The Defold game engine has been in my bookmarks folder for months now, but I’ve only just recently started to make things with the engine.
Defold fits a number of my criteria for a great game engine:
- It exports to the web, and performance in the browser is actually good!
- It effortlessly exports to all other platforms too
- It’s well suited for 2D games (the editor can plop down objects at nice round X and Y coordinates)
- It’s free and open-source (technically there are limitations in the Defold license, but nothing that affects making games)
- It’s extremely well maintained with monthly updates
However, I was initially put off by the use of Lua as its scripting language. I had never used Lua, so that was a barrier to entry. It’s also a dynamically typed language, which is a pain to debug.
Then I discovered the TypeScript community extensions (@ts-defold) for Defold. These tools allow using Defold with TypeScript, a strongly typed language that I already know and enjoy.
It turns out I’m more productive working on tools than games, so here’s what I’ve done so far:
- Created a TypeScriptToLua (TSTL) plugin that will strip the last extension from files that have multiple extensions. This is used to handle Defold’s specific file extensions, so a file name like `player.script.ts` is output to `player.script` instead of the incorrect `player.script.lua`. This plugin can replace the patch file that come with @ts-defold, so you’re no longer locked to early versions of TSTL.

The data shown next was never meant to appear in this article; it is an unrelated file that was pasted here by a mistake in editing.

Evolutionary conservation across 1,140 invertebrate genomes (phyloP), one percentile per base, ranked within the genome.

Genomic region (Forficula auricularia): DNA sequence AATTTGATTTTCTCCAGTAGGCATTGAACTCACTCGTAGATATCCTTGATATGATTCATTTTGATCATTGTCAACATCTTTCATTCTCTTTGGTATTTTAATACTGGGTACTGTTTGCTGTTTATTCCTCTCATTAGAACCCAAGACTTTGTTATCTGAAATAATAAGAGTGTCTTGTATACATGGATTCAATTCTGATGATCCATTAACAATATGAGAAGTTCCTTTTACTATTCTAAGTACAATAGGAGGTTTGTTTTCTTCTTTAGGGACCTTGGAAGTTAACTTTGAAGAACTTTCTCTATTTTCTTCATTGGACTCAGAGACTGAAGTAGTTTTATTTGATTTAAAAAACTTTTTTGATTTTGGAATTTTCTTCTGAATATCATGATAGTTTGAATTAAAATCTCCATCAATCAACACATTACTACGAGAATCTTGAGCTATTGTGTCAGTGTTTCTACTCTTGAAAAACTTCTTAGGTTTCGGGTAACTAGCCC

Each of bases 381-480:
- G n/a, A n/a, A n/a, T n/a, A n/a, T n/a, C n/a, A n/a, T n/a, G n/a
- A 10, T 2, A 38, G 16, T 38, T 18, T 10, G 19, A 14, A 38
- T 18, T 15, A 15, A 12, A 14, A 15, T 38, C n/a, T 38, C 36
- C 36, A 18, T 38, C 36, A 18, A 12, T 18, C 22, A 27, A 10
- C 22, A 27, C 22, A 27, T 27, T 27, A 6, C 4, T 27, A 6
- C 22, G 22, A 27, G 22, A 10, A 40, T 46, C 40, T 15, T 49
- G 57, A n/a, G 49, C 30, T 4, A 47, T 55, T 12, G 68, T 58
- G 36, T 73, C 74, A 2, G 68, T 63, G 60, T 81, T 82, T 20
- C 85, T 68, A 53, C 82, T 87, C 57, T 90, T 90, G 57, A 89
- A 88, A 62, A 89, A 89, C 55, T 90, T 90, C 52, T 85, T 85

- Tweaked the type definitions for the Defold game engine from @ts-defold/types. I’ve been slowly describing more of the types that were left as unknown in the original output. I’m not sure how useful this is to the average developer, but I find it satisfying.
- Created type definitions for @britzl’s new boom framework.
- Created a project template that includes all of the above.
- Created type definitions for @thejustinwalsh’s xmath framework. The comments are copied from Defold’s vmath library, so I’m not sure they’re 100% accurate to xmath’s implementation, but they seem pretty close.
I also played around with using Chat-GPT to generate some native extensions. My C++ knowledge is limited, but I was able to cajole the AI into creating something that actually works.
- Math library with clamp and round functions
- String library with a variety of convenience methods
- Pseudo-random number generator based on mulberry32
There are already community extensions that cover these use cases, so I doubt my libraries will see much use. Still, it’s fun to see how easy it is to extend the engine, despite being a complete newcomer.
Clones of Vampire Survivors are in the zeitgeist now, so I’m currently trying to create a really simple one of those. I’ll open-source the whole project when it’s done.